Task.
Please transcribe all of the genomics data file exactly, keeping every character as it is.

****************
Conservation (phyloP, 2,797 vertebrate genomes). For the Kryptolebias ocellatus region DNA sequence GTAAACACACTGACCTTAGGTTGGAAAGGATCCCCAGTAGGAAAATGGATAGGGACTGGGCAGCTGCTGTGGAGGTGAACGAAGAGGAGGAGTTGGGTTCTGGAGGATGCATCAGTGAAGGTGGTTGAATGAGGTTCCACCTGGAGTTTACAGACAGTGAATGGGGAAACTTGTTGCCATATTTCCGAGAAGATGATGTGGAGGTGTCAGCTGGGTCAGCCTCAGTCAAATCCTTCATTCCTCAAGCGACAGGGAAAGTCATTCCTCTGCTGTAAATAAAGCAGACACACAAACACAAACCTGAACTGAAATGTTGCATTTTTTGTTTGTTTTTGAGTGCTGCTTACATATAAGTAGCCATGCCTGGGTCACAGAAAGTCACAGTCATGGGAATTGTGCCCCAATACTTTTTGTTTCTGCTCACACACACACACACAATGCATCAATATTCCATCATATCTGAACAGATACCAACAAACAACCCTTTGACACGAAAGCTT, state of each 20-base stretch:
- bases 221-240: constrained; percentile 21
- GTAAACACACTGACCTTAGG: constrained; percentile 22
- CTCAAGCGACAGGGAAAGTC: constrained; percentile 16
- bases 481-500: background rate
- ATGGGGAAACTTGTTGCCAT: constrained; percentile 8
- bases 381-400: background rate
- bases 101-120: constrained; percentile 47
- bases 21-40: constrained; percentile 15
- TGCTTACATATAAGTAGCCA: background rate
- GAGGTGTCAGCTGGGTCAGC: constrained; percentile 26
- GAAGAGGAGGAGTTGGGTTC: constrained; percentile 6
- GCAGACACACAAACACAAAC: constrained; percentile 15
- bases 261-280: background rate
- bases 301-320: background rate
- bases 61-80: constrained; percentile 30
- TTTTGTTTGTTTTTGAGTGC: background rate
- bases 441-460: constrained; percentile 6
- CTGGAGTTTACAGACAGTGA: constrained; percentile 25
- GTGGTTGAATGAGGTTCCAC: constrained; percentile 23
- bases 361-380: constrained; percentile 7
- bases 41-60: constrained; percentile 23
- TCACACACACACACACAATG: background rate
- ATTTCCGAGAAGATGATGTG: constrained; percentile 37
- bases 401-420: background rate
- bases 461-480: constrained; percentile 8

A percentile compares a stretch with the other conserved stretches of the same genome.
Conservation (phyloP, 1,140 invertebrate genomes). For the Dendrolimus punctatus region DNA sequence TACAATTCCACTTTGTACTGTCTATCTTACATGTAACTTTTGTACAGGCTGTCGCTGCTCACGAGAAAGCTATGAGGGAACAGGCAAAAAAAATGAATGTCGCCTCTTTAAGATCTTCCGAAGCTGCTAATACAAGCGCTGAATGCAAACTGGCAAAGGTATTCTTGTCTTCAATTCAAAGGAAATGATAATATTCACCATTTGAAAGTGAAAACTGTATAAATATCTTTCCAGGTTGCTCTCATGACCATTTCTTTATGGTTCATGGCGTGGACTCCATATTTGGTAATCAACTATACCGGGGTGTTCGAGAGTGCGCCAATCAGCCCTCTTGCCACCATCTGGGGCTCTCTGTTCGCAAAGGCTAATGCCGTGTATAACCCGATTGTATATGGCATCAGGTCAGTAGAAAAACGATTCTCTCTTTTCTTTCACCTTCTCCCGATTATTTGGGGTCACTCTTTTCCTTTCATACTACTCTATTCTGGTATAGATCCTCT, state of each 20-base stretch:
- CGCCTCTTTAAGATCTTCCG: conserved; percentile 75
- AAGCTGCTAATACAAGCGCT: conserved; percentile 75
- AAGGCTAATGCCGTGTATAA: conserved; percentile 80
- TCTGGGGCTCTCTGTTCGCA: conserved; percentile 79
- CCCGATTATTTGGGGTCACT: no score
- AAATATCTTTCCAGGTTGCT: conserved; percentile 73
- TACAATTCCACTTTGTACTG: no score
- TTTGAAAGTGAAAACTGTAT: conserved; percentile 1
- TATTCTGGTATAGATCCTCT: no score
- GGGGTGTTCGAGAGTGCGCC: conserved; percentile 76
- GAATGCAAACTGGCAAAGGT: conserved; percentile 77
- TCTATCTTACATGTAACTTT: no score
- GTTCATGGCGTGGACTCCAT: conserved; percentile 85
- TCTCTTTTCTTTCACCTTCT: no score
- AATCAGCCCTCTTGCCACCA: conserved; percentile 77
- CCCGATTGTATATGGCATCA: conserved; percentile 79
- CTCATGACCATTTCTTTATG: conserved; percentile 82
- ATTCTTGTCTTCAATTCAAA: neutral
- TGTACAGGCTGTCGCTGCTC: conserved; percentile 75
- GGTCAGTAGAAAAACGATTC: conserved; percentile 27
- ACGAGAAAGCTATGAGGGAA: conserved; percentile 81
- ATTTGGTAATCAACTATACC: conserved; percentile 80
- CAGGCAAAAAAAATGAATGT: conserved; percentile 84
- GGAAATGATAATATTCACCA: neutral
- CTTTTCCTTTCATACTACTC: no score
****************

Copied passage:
Conservation (phyloP, 2,797 vertebrate genomes). For the Kryptolebias ocellatus region DNA sequence GTAAACACACTGACCTTAGGTTGGAAAGGATCCCCAGTAGGAAAATGGATAGGGACTGGGCAGCTGCTGTGGAGGTGAACGAAGAGGAGGAGTTGGGTTCTGGAGGATGCATCAGTGAAGGTGGTTGAATGAGGTTCCACCTGGAGTTTACAGACAGTGAATGGGGAAACTTGTTGCCATATTTCCGAGAAGATGATGTGGAGGTGTCAGCTGGGTCAGCCTCAGTCAAATCCTTCATTCCTCAAGCGACAGGGAAAGTCATTCCTCTGCTGTAAATAAAGCAGACACACAAACACAAACCTGAACTGAAATGTTGCATTTTTTGTTTGTTTTTGAGTGCTGCTTACATATAAGTAGCCATGCCTGGGTCACAGAAAGTCACAGTCATGGGAATTGTGCCCCAATACTTTTTGTTTCTGCTCACACACACACACACAATGCATCAATATTCCATCATATCTGAACAGATACCAACAAACAACCCTTTGACACGAAAGCTT, state of each 20-base stretch:
- bases 221-240: constrained; percentile 21
- GTAAACACACTGACCTTAGG: constrained; percentile 22
- CTCAAGCGACAGGGAAAGTC: constrained; percentile 16
- bases 481-500: background rate
- ATGGGGAAACTTGTTGCCAT: constrained; percentile 8
- bases 381-400: background rate
- bases 101-120: constrained; percentile 47
- bases 21-40: constrained; percentile 15
- TGCTTACATATAAGTAGCCA: background rate
- GAGGTGTCAGCTGGGTCAGC: constrained; percentile 26
- GAAGAGGAGGAGTTGGGTTC: constrained; percentile 6
- GCAGACACACAAACACAAAC: constrained; percentile 15
- bases 261-280: background rate
- bases 301-320: background rate
- bases 61-80: constrained; percentile 30
- TTTTGTTTGTTTTTGAGTGC: background rate
- bases 441-460: constrained; percentile 6
- CTGGAGTTTACAGACAGTGA: constrained; percentile 25
- GTGGTTGAATGAGGTTCCAC: constrained; percentile 23
- bases 361-380: constrained; percentile 7
- bases 41-60: constrained; percentile 23
- TCACACACACACACACAATG: background rate
- ATTTCCGAGAAGATGATGTG: constrained; percentile 37
- bases 401-420: background rate
- bases 461-480: constrained; percentile 8

A percentile compares a stretch with the other conserved stretches of the same genome.
Conservation (phyloP, 1,140 invertebrate genomes). For the Dendrolimus punctatus region DNA sequence TACAATTCCACTTTGTACTGTCTATCTTACATGTAACTTTTGTACAGGCTGTCGCTGCTCACGAGAAAGCTATGAGGGAACAGGCAAAAAAAATGAATGTCGCCTCTTTAAGATCTTCCGAAGCTGCTAATACAAGCGCTGAATGCAAACTGGCAAAGGTATTCTTGTCTTCAATTCAAAGGAAATGATAATATTCACCATTTGAAAGTGAAAACTGTATAAATATCTTTCCAGGTTGCTCTCATGACCATTTCTTTATGGTTCATGGCGTGGACTCCATATTTGGTAATCAACTATACCGGGGTGTTCGAGAGTGCGCCAATCAGCCCTCTTGCCACCATCTGGGGCTCTCTGTTCGCAAAGGCTAATGCCGTGTATAACCCGATTGTATATGGCATCAGGTCAGTAGAAAAACGATTCTCTCTTTTCTTTCACCTTCTCCCGATTATTTGGGGTCACTCTTTTCCTTTCATACTACTCTATTCTGGTATAGATCCTCT, state of each 20-base stretch:
- CGCCTCTTTAAGATCTTCCG: conserved; percentile 75
- AAGCTGCTAATACAAGCGCT: conserved; percentile 75
- AAGGCTAATGCCGTGTATAA: conserved; percentile 80
- TCTGGGGCTCTCTGTTCGCA: conserved; percentile 79
- CCCGATTATTTGGGGTCACT: no score
- AAATATCTTTCCAGGTTGCT: conserved; percentile 73
- TACAATTCCACTTTGTACTG: no score
- TTTGAAAGTGAAAACTGTAT: conserved; percentile 1
- TATTCTGGTATAGATCCTCT: no score
- GGGGTGTTCGAGAGTGCGCC: conserved; percentile 76
- GAATGCAAACTGGCAAAGGT: conserved; percentile 77
- TCTATCTTACATGTAACTTT: no score
- GTTCATGGCGTGGACTCCAT: conserved; percentile 85
- TCTCTTTTCTTTCACCTTCT: no score
- AATCAGCCCTCTTGCCACCA: conserved; percentile 77
- CCCGATTGTATATGGCATCA: conserved; percentile 79
- CTCATGACCATTTCTTTATG: conserved; percentile 82
- ATTCTTGTCTTCAATTCAAA: neutral
- TGTACAGGCTGTCGCTGCTC: conserved; percentile 75
- GGTCAGTAGAAAAACGATTC: conserved; percentile 27
- ACGAGAAAGCTATGAGGGAA: conserved; percentile 81
- ATTTGGTAATCAACTATACC: conserved; percentile 80
- CAGGCAAAAAAAATGAATGT: conserved; percentile 84
- GGAAATGATAATATTCACCA: neutral
- CTTTTCCTTTCATACTACTC: no score